Monday, October 28, 2013

Is math ability genetic or something else?

Is one "born" a math person? Using Korea, Japan, and China as exemplars, these folks argue that math ability is more about culture than genetics. And, they suggest, Americans should follow that lead. (This is not a new idea, of course, but it popped up again today.)


1 comment:

  1. Hey. The article posted makes a common mistake: It's not either-or. There's a strong motivation to suggest that we're all blank slates and that everyone is born equal; while we all deserve equal treatment, the "genetics" proponents never say that it's mostly genetic. The truth is that progressive thought is married to a cardboard caricature of "genetics" as "deterministic". The article hints at this in the begining but then proceeds to ignore its own qualifications.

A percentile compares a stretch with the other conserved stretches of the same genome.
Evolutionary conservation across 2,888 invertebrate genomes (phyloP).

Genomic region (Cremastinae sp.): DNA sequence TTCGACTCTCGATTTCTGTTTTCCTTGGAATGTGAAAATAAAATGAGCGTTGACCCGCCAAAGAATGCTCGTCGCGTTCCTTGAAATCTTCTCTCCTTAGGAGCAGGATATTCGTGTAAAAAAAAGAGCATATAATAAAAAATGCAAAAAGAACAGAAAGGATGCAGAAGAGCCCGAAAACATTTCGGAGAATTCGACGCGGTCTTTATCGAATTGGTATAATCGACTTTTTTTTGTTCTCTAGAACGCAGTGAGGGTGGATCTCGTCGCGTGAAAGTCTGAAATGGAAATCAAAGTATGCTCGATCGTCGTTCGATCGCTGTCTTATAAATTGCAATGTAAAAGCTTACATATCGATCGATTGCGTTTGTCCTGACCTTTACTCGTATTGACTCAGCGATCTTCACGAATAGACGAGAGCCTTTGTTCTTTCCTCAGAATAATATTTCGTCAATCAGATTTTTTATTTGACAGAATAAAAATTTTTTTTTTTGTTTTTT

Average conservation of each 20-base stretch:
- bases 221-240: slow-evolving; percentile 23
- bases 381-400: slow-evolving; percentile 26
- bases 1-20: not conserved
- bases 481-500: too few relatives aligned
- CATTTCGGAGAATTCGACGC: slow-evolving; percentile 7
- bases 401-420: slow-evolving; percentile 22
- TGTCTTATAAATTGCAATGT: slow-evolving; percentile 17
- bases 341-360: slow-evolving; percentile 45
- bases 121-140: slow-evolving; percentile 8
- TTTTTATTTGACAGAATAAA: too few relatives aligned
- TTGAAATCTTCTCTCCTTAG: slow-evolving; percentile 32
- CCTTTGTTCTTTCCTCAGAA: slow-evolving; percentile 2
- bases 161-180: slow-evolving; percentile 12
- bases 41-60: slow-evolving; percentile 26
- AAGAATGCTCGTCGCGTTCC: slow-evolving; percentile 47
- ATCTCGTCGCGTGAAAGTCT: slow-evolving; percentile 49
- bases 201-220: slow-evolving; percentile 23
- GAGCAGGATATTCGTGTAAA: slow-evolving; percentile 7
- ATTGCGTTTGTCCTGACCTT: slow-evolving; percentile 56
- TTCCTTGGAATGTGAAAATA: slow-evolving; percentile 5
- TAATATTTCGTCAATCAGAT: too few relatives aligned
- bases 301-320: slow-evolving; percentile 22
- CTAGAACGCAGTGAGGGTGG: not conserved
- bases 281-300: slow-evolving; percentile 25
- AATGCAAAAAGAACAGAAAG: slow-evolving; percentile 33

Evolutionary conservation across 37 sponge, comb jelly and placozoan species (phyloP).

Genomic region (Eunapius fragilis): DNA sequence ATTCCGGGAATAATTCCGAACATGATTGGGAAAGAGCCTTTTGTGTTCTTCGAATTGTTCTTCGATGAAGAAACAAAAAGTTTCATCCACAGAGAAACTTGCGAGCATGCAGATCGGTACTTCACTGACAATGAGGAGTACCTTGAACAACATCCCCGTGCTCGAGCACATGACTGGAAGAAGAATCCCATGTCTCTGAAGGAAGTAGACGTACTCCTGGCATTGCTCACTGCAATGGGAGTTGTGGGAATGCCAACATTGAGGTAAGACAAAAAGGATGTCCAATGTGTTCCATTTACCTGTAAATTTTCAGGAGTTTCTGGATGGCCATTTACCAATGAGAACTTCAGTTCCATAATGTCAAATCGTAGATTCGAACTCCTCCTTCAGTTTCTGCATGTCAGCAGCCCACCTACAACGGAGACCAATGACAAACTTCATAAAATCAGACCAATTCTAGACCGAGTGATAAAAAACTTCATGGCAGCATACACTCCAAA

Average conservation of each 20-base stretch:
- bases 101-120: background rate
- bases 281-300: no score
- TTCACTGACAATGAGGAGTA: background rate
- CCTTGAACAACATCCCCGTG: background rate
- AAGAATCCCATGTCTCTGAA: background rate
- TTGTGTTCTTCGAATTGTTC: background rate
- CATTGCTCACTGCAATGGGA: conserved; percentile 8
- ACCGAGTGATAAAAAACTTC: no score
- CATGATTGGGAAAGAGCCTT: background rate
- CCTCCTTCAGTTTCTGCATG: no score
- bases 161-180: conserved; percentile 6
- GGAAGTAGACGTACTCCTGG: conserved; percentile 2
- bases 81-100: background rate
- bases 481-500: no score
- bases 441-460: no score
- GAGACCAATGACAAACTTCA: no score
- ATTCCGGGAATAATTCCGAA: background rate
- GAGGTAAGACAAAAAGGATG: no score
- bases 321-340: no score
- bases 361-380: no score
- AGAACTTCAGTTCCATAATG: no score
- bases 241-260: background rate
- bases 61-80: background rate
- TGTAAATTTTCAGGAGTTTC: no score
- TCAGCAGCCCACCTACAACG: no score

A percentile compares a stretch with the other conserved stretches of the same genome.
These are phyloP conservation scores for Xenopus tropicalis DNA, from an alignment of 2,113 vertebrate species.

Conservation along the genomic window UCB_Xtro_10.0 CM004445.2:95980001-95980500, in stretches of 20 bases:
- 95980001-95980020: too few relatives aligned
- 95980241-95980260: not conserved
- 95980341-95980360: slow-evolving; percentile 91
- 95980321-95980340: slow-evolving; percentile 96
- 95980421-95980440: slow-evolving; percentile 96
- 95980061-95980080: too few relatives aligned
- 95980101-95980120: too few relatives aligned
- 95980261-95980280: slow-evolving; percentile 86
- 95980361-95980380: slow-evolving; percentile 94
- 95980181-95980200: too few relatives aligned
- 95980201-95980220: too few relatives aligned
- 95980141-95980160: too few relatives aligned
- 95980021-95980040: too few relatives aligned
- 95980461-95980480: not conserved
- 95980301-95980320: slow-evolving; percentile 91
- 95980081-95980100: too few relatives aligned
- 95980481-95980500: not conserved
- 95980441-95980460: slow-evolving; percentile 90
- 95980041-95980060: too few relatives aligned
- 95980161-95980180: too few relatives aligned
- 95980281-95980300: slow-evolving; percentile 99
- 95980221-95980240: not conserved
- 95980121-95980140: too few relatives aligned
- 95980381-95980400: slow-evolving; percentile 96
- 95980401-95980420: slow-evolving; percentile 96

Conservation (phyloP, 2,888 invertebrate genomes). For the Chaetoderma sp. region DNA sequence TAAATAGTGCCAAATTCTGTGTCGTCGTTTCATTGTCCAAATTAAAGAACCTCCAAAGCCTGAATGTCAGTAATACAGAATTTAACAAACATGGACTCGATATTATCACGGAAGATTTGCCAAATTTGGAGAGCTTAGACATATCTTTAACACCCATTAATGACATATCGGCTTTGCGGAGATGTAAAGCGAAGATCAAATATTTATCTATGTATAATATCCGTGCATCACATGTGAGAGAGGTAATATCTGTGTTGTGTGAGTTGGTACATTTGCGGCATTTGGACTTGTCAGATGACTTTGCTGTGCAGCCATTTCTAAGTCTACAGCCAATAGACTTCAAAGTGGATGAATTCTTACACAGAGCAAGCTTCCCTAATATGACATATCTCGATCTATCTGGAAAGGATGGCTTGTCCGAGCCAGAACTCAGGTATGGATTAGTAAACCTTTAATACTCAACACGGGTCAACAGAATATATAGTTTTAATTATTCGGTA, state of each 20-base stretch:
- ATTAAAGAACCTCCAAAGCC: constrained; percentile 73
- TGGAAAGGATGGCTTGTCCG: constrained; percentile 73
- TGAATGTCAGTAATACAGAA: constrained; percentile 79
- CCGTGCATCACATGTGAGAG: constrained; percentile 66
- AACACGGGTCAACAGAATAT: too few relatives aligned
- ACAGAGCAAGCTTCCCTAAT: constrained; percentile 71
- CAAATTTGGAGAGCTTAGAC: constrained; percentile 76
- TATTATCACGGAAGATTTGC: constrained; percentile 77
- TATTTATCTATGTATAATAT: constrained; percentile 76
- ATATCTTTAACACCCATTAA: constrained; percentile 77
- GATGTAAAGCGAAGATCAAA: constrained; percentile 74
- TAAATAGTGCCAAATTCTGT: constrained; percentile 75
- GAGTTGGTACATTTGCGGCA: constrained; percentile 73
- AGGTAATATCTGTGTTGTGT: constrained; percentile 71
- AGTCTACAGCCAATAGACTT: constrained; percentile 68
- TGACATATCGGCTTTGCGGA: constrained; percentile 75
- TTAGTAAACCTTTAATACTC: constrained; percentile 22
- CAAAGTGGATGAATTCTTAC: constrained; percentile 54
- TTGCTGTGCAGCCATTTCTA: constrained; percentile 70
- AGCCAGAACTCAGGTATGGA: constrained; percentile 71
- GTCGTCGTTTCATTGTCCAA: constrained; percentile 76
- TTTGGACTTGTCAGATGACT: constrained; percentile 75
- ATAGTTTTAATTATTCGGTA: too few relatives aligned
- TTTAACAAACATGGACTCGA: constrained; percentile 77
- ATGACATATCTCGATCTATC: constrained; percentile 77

The truth is pretty balanced: A genetic advantage (and there are massive genetic advantages out there) needs the opportunity to be honed. But the ideological resistance on the progressive left to seeing the major limitations imposed by human biology and human nature on individuals is inherent in the progressive ideological attitude.

    But we will have to confront reality at some point.

    None of the genetics - as - reality types disregard culture and socialization. Actually, it's largely the other way around. Stephen Pinker is one of the best thinkers in this area, and he's 100% dead-bang-on.

    it's the real philosophical weakness of the modern progressive left.


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